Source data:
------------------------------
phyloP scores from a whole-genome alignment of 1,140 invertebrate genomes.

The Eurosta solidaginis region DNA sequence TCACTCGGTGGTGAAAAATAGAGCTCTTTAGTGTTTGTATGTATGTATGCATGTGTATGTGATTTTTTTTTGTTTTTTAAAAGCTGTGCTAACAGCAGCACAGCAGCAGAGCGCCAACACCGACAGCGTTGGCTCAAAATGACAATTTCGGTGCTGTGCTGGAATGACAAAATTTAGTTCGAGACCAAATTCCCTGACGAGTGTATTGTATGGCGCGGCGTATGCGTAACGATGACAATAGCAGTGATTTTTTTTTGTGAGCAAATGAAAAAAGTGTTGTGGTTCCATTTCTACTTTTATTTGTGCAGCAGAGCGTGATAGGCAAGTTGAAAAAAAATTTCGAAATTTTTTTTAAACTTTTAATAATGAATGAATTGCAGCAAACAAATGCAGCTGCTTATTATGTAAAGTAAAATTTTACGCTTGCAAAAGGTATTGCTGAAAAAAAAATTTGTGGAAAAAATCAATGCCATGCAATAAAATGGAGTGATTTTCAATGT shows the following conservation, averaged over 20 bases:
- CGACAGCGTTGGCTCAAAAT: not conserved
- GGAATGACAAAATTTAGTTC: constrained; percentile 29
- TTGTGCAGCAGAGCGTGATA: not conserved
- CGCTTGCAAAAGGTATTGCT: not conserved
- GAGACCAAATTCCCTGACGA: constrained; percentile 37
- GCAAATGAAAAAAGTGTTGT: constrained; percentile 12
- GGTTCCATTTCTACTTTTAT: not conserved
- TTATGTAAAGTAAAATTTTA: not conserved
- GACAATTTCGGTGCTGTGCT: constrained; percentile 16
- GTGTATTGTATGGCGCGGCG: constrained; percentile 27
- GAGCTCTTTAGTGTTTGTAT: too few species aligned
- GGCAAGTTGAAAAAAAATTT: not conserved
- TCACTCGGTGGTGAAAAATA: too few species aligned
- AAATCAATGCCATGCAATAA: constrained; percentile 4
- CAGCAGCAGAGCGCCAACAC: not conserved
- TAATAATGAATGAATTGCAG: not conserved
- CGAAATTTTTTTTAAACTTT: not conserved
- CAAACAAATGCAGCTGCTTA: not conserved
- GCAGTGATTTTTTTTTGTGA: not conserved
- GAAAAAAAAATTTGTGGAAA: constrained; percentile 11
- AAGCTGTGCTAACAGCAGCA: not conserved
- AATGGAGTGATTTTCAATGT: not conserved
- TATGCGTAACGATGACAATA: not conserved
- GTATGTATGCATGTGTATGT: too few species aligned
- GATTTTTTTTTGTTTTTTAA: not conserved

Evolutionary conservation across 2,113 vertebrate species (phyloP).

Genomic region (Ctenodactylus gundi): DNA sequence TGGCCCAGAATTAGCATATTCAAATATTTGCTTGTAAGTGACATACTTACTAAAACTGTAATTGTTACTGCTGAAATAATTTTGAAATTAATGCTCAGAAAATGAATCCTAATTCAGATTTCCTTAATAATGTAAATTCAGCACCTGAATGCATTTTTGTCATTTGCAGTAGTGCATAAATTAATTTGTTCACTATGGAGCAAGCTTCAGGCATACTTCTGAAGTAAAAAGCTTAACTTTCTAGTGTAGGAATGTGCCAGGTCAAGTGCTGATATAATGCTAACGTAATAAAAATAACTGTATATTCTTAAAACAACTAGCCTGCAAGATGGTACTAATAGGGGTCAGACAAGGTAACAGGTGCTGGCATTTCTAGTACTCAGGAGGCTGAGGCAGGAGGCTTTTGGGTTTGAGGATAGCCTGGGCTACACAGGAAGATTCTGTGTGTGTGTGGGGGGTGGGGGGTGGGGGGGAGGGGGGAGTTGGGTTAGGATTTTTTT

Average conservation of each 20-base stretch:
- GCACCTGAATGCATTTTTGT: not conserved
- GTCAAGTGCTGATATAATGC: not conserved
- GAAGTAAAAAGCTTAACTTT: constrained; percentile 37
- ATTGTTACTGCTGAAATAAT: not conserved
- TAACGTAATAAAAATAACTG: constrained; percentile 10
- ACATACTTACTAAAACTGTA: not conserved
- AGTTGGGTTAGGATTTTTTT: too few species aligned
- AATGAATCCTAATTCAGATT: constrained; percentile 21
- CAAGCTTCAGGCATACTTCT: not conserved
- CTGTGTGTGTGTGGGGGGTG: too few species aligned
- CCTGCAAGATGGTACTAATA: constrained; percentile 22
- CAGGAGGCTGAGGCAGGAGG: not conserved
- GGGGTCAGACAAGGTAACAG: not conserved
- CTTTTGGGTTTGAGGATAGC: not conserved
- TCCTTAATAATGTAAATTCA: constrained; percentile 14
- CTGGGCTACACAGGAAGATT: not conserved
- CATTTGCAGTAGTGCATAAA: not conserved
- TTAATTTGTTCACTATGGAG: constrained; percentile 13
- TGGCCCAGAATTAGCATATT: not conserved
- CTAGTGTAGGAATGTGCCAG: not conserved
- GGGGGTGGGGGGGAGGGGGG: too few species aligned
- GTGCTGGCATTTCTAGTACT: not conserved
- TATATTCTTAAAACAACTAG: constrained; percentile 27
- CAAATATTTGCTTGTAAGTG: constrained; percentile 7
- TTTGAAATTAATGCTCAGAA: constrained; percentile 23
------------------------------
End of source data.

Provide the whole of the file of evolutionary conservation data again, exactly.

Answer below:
phyloP scores from a whole-genome alignment of 1,140 invertebrate genomes.

The Eurosta solidaginis region DNA sequence TCACTCGGTGGTGAAAAATAGAGCTCTTTAGTGTTTGTATGTATGTATGCATGTGTATGTGATTTTTTTTTGTTTTTTAAAAGCTGTGCTAACAGCAGCACAGCAGCAGAGCGCCAACACCGACAGCGTTGGCTCAAAATGACAATTTCGGTGCTGTGCTGGAATGACAAAATTTAGTTCGAGACCAAATTCCCTGACGAGTGTATTGTATGGCGCGGCGTATGCGTAACGATGACAATAGCAGTGATTTTTTTTTGTGAGCAAATGAAAAAAGTGTTGTGGTTCCATTTCTACTTTTATTTGTGCAGCAGAGCGTGATAGGCAAGTTGAAAAAAAATTTCGAAATTTTTTTTAAACTTTTAATAATGAATGAATTGCAGCAAACAAATGCAGCTGCTTATTATGTAAAGTAAAATTTTACGCTTGCAAAAGGTATTGCTGAAAAAAAAATTTGTGGAAAAAATCAATGCCATGCAATAAAATGGAGTGATTTTCAATGT shows the following conservation, averaged over 20 bases:
- CGACAGCGTTGGCTCAAAAT: not conserved
- GGAATGACAAAATTTAGTTC: constrained; percentile 29
- TTGTGCAGCAGAGCGTGATA: not conserved
- CGCTTGCAAAAGGTATTGCT: not conserved
- GAGACCAAATTCCCTGACGA: constrained; percentile 37
- GCAAATGAAAAAAGTGTTGT: constrained; percentile 12
- GGTTCCATTTCTACTTTTAT: not conserved
- TTATGTAAAGTAAAATTTTA: not conserved
- GACAATTTCGGTGCTGTGCT: constrained; percentile 16
- GTGTATTGTATGGCGCGGCG: constrained; percentile 27
- GAGCTCTTTAGTGTTTGTAT: too few species aligned
- GGCAAGTTGAAAAAAAATTT: not conserved
- TCACTCGGTGGTGAAAAATA: too few species aligned
- AAATCAATGCCATGCAATAA: constrained; percentile 4
- CAGCAGCAGAGCGCCAACAC: not conserved
- TAATAATGAATGAATTGCAG: not conserved
- CGAAATTTTTTTTAAACTTT: not conserved
- CAAACAAATGCAGCTGCTTA: not conserved
- GCAGTGATTTTTTTTTGTGA: not conserved
- GAAAAAAAAATTTGTGGAAA: constrained; percentile 11
- AAGCTGTGCTAACAGCAGCA: not conserved
- AATGGAGTGATTTTCAATGT: not conserved
- TATGCGTAACGATGACAATA: not conserved
- GTATGTATGCATGTGTATGT: too few species aligned
- GATTTTTTTTTGTTTTTTAA: not conserved

Evolutionary conservation across 2,113 vertebrate species (phyloP).

Genomic region (Ctenodactylus gundi): DNA sequence TGGCCCAGAATTAGCATATTCAAATATTTGCTTGTAAGTGACATACTTACTAAAACTGTAATTGTTACTGCTGAAATAATTTTGAAATTAATGCTCAGAAAATGAATCCTAATTCAGATTTCCTTAATAATGTAAATTCAGCACCTGAATGCATTTTTGTCATTTGCAGTAGTGCATAAATTAATTTGTTCACTATGGAGCAAGCTTCAGGCATACTTCTGAAGTAAAAAGCTTAACTTTCTAGTGTAGGAATGTGCCAGGTCAAGTGCTGATATAATGCTAACGTAATAAAAATAACTGTATATTCTTAAAACAACTAGCCTGCAAGATGGTACTAATAGGGGTCAGACAAGGTAACAGGTGCTGGCATTTCTAGTACTCAGGAGGCTGAGGCAGGAGGCTTTTGGGTTTGAGGATAGCCTGGGCTACACAGGAAGATTCTGTGTGTGTGTGGGGGGTGGGGGGTGGGGGGGAGGGGGGAGTTGGGTTAGGATTTTTTT

Average conservation of each 20-base stretch:
- GCACCTGAATGCATTTTTGT: not conserved
- GTCAAGTGCTGATATAATGC: not conserved
- GAAGTAAAAAGCTTAACTTT: constrained; percentile 37
- ATTGTTACTGCTGAAATAAT: not conserved
- TAACGTAATAAAAATAACTG: constrained; percentile 10
- ACATACTTACTAAAACTGTA: not conserved
- AGTTGGGTTAGGATTTTTTT: too few species aligned
- AATGAATCCTAATTCAGATT: constrained; percentile 21
- CAAGCTTCAGGCATACTTCT: not conserved
- CTGTGTGTGTGTGGGGGGTG: too few species aligned
- CCTGCAAGATGGTACTAATA: constrained; percentile 22
- CAGGAGGCTGAGGCAGGAGG: not conserved
- GGGGTCAGACAAGGTAACAG: not conserved
- CTTTTGGGTTTGAGGATAGC: not conserved
- TCCTTAATAATGTAAATTCA: constrained; percentile 14
- CTGGGCTACACAGGAAGATT: not conserved
- CATTTGCAGTAGTGCATAAA: not conserved
- TTAATTTGTTCACTATGGAG: constrained; percentile 13
- TGGCCCAGAATTAGCATATT: not conserved
- CTAGTGTAGGAATGTGCCAG: not conserved
- GGGGGTGGGGGGGAGGGGGG: too few species aligned
- GTGCTGGCATTTCTAGTACT: not conserved
- TATATTCTTAAAACAACTAG: constrained; percentile 27
- CAAATATTTGCTTGTAAGTG: constrained; percentile 7
- TTTGAAATTAATGCTCAGAA: constrained; percentile 23